The governor of Japan’s Fukushima Prefecture has officially accepted a government proposal to build intermediate radioactive waste facilities in 2 of its towns.
The central government plans to build the facilities on 16-square-kilometer lots in the towns of Futaba and Okuma, near the damaged Fukushima Daiichi nuclear plant.
On Saturday, Governor Yuhei Sato met in the city of Fukushima with the mayors of Futaba and Okuma as well as 6 other towns and villages near the plant.
After the meeting, the governor officially announced the decision to accept the facilities.
The governor said the prefecture scrutinized government plans and judged that the facilities are essential in removing nuclear substances and restoring the environment. He added that it was a difficult decision.
The mayors of Futaba and Okuma said they take the prefecture’s decision seriously, suggesting that they will accept it and will allow the government to start negotiating land acquisitions with the owners.
They also confirmed that they will continue to urge the government to enact legislation that would stipulate that the stored waste will be transferred from the prefecture within 30 years. They will also call on the government to sign a pact that guarantees the safety of the facilities, and to draw up a blueprint for the community’s future.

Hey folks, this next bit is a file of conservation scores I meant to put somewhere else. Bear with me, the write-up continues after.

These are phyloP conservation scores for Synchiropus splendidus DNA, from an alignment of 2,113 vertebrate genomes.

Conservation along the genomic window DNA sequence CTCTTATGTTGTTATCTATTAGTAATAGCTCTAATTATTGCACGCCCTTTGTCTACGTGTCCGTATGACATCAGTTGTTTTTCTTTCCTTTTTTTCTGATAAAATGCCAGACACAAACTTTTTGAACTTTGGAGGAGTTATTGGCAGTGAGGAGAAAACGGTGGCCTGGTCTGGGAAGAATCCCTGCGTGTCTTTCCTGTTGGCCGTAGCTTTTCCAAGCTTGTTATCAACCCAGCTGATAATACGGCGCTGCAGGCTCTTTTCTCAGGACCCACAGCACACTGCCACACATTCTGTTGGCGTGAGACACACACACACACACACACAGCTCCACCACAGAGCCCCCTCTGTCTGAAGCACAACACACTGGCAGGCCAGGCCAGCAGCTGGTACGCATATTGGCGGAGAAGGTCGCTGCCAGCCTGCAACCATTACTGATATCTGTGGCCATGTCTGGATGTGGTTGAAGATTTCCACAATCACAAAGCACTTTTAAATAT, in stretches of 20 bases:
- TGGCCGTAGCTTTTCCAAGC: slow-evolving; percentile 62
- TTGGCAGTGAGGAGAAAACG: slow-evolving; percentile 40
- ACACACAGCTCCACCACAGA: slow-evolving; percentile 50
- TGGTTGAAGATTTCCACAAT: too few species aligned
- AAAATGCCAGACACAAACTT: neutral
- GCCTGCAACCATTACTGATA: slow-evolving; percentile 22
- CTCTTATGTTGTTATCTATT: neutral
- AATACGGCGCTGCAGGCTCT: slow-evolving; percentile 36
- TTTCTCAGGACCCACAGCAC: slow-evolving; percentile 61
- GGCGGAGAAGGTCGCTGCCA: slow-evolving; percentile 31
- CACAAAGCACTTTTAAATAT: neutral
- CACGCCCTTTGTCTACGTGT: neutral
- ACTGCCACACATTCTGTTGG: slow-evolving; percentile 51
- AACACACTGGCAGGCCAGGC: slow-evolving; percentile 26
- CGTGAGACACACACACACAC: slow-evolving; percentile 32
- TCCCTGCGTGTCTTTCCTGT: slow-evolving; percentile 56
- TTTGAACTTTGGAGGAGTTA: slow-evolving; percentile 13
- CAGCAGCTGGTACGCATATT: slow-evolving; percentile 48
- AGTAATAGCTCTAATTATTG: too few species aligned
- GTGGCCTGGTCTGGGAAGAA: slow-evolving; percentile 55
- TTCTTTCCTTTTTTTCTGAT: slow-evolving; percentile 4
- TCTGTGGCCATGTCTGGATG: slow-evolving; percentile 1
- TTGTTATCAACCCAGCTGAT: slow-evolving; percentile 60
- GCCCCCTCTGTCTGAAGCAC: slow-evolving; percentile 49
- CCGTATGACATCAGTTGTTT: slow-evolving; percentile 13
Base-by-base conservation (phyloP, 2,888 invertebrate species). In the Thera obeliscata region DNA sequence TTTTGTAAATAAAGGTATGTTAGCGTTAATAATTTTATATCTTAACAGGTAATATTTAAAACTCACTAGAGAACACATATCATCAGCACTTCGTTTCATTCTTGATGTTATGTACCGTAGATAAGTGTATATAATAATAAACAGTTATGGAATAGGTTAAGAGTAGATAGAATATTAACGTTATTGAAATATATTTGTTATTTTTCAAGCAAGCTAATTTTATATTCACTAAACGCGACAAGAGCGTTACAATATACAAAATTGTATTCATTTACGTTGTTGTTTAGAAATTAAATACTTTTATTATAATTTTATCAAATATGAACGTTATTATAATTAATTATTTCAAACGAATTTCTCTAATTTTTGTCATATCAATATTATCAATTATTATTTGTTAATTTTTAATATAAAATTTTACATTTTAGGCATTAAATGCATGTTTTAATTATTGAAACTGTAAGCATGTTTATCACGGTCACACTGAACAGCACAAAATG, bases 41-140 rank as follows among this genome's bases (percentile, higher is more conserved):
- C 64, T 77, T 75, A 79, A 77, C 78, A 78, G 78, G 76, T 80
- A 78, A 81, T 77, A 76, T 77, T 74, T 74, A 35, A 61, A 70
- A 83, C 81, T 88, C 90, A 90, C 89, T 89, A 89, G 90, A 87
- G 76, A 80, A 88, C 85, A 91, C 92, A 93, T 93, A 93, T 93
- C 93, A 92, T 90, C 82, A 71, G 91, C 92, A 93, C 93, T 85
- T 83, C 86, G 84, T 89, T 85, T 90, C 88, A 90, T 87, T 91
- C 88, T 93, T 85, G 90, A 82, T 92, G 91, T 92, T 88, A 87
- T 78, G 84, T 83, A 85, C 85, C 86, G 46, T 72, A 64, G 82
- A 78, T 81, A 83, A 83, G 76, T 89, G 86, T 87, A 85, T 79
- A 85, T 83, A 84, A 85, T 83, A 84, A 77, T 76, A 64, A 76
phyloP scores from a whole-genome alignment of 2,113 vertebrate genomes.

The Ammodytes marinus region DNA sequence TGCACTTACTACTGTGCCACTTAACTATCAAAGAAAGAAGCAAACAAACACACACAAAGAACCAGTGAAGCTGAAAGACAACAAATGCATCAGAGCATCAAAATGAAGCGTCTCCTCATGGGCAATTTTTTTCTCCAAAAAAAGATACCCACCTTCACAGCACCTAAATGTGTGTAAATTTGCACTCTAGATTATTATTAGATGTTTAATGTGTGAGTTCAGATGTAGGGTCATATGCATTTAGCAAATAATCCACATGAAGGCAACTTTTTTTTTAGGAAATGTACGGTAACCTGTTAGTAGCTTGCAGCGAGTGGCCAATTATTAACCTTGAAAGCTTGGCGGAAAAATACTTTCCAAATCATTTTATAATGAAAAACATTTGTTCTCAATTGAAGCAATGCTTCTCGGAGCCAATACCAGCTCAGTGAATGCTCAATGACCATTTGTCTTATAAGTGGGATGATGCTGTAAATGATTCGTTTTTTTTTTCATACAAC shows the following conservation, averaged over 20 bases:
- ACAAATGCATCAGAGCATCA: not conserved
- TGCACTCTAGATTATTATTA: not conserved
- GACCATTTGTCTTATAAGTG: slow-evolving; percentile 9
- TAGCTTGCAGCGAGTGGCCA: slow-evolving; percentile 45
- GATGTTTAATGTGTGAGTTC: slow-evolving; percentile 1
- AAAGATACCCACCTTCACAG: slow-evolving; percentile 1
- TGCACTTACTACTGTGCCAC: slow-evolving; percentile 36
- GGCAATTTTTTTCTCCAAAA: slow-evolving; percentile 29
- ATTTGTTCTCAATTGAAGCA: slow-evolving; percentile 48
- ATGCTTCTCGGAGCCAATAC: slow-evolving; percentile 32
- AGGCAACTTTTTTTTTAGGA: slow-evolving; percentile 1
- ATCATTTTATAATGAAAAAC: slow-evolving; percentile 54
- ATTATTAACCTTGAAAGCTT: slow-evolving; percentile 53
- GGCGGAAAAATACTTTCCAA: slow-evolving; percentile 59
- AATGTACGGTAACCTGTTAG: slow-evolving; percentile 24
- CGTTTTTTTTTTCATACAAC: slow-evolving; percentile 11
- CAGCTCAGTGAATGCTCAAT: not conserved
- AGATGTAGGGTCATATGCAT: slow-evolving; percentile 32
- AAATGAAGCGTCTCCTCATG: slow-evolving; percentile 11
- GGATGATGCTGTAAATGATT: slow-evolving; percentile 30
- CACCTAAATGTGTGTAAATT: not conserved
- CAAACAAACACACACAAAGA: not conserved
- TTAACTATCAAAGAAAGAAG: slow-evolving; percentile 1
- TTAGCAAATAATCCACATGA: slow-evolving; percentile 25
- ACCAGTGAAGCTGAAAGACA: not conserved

The central government plans to start having the soil transported in January.
Sato and the mayors of Futaba and Okuma Towns are expected to meet Prime Minister Shinzo Abe on Monday, after conveying the decision to Environment Minister Nobuteru Ishihara and Reconstruction Minister Takumi Nemoto.
Filed under: 8.Eathquake & Nuclear accident